Genesee County ISD special education funding formula violates state law, judge says

Posted on

FLINT, MI — The formula used to funnel some special education dollars through the Genesee Intermediate School Distrct to local districts violates state law, an administrative law judge has said.

For Flint schools, this could mean the district will get more special education funding because it has a higher than average percentage of special education students. It also could mean less money for school districts with a high total student count but lower percentage of special education students, like Grand Blanc Community Schools.

As it currently stands, the GISD Mandatory Plan appropriates $3.8 million of Act 18 special education funds back to local districts based on a three-part formula: 1. Total special education headcount 2. Full-time-equivalent (FTE) special education student head count 3. Total FTE headcount. FTE head count is adjusted for part-time student numbers. These three factors are currently equally weighted.

However, Administrative Law Judge Michael St. John in a Friday, Oct 9 recommendation to State Superintendent Michael Rice, said this formula should change.

Residents challenge officials to change special education funding to benefit Flint schools

The Flint Community School district has said it is unfair to include total FTE as one third of the formula because it disadvantages the city district, which once was the largest in the county but has since lost ground to suburban districts.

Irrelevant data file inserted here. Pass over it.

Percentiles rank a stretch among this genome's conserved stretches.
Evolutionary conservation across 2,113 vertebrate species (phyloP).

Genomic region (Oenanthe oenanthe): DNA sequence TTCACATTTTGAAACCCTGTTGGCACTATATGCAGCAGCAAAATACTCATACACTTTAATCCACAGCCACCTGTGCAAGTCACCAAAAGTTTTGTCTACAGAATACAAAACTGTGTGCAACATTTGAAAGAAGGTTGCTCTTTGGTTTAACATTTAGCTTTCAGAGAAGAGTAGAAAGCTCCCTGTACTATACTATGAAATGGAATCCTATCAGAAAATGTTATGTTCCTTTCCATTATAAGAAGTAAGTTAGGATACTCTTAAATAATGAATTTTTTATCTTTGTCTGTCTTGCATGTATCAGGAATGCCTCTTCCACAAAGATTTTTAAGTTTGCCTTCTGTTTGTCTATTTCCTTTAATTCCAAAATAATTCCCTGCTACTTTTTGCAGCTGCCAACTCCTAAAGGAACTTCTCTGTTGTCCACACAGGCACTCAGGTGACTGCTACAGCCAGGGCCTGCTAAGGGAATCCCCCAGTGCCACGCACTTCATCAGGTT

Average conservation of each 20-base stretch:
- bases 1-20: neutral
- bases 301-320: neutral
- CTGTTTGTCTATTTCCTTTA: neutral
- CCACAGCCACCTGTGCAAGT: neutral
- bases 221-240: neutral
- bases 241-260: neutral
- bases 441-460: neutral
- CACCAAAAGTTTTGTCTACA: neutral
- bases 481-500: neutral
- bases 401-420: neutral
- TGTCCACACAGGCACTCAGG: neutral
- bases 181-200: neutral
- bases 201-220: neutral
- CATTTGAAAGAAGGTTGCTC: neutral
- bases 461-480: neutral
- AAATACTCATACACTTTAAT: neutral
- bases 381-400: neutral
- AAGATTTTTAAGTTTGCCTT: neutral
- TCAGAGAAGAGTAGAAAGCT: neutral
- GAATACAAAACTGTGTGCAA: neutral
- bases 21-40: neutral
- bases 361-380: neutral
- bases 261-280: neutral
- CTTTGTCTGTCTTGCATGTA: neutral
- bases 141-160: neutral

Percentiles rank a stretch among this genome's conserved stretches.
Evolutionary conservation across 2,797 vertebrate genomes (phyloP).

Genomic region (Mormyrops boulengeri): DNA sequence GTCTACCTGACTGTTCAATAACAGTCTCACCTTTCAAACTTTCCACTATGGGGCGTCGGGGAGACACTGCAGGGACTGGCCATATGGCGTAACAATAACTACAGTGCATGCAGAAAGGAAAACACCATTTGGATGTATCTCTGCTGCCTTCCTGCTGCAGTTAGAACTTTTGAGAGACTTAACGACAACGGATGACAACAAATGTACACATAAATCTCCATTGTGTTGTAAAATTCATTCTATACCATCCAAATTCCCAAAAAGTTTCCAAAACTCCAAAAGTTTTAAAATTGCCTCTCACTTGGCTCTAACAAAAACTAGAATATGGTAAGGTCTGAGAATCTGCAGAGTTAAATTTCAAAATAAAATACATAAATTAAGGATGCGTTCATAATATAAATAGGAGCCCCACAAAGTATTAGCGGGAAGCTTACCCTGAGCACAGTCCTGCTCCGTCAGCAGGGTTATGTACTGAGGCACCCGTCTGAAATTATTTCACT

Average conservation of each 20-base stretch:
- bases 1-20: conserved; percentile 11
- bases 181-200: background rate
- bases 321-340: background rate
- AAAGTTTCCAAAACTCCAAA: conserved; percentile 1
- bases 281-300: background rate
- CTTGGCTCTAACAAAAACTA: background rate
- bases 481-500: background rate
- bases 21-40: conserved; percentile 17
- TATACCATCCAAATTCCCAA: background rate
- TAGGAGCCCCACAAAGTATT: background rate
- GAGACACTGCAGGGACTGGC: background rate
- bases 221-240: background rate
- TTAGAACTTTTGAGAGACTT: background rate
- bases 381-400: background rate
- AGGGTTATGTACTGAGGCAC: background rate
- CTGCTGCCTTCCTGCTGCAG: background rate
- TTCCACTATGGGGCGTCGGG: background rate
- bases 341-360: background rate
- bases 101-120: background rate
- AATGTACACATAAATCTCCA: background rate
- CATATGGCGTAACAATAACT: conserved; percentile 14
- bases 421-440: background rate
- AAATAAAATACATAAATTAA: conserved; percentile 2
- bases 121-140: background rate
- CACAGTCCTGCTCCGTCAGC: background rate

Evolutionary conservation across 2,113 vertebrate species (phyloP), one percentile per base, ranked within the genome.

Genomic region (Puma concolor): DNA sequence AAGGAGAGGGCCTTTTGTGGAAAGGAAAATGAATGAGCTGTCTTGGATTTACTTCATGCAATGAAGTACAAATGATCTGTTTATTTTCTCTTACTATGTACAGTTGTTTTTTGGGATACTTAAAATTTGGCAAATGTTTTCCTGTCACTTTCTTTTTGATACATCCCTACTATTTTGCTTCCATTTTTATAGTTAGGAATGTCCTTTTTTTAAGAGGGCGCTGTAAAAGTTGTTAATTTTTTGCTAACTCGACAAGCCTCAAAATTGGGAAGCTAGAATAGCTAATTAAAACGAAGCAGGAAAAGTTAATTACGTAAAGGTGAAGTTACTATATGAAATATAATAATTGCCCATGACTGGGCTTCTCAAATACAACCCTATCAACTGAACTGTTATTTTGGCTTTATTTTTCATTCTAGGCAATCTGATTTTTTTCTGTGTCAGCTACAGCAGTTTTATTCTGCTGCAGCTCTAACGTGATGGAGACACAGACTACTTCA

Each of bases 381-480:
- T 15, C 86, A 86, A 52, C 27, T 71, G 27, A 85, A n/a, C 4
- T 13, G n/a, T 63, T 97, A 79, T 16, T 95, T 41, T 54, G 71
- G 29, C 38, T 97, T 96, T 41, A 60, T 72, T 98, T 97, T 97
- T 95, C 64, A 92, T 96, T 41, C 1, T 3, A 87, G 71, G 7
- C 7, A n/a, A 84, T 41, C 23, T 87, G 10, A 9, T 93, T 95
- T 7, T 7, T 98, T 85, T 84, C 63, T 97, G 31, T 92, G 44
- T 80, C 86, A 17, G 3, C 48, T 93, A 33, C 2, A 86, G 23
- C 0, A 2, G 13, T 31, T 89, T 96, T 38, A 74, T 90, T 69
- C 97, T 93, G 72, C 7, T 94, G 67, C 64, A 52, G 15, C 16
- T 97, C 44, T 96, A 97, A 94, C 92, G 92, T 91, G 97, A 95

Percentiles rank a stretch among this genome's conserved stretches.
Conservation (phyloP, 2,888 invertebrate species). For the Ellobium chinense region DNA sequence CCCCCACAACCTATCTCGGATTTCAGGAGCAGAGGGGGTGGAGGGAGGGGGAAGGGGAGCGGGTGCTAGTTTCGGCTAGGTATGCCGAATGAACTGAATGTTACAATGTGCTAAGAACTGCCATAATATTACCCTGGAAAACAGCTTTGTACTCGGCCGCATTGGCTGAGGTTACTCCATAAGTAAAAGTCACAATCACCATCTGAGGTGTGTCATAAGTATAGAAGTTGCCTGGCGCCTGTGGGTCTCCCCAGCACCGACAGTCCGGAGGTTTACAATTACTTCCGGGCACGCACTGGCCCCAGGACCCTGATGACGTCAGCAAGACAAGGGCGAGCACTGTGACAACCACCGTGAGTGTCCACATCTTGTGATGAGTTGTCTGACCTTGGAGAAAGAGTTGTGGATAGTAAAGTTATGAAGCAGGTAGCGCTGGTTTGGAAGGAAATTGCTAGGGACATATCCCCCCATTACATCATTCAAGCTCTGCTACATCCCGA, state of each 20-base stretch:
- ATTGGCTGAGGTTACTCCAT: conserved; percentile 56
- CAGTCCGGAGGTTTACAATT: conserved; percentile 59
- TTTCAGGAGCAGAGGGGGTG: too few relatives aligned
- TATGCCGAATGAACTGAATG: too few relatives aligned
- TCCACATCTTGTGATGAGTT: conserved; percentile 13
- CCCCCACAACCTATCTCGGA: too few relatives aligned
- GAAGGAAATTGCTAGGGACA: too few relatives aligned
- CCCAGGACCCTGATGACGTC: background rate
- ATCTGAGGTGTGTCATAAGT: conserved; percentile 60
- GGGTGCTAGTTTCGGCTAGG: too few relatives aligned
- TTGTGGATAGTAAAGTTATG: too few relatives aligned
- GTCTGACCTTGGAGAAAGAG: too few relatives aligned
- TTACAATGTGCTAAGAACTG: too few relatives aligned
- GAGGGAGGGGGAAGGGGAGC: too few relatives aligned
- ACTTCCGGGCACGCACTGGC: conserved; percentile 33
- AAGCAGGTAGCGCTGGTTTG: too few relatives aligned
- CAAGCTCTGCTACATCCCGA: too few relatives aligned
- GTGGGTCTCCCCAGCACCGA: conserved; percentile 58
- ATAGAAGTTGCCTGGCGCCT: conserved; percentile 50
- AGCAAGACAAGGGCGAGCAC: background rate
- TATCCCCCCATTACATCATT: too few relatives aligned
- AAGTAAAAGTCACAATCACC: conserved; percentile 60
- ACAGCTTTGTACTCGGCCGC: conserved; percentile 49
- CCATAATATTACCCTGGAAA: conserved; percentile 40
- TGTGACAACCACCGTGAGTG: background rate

GISD Superintendent Lisa Hagel testified that all three factors, including FTE, are of equal importance.

“However, the funding formula does not provide equal funding for the three factors,” St. John wrote in his recommendation. “Because the three numbers are simply averaged together, the larger number of FTE students dwarfs the smaller SEHC number and substantially dwarfs the much smaller SEFTE number. Rather than using relative percentages of each factor, they are simply added together and then divided. FTE therefore dominates both


Texas flouted special education guidelines for therapy, U.S. officials say

Posted on

Sign up for The Brief, our daily newsletter that keeps readers up to speed on the most essential Texas news.

Texas has failed to ensure that children with developmental delays have early access to speech and occupational therapy and other services, according to a letter ​written this week by U.S. education officials who say the state is not complying with federal special education guidelines.

The Texas Health and Human Services Commission has three months to draw up a plan to ensure that a program that pays for infants and toddlers to receive such early intervention therapies is reaching all eligible Texans, federal officials wrote. Failure to do so could cost the state federal funding.

After years of budget cuts in Texas caused nonprofit therapy providers to drop out of the program, U.S. Department of Education officials found Texas to be in “significant noncompliance” with education guidelines on early intervention services.

Children’s advocates called on state leaders to provide additional funding to Texas’ Early Childhood Intervention program.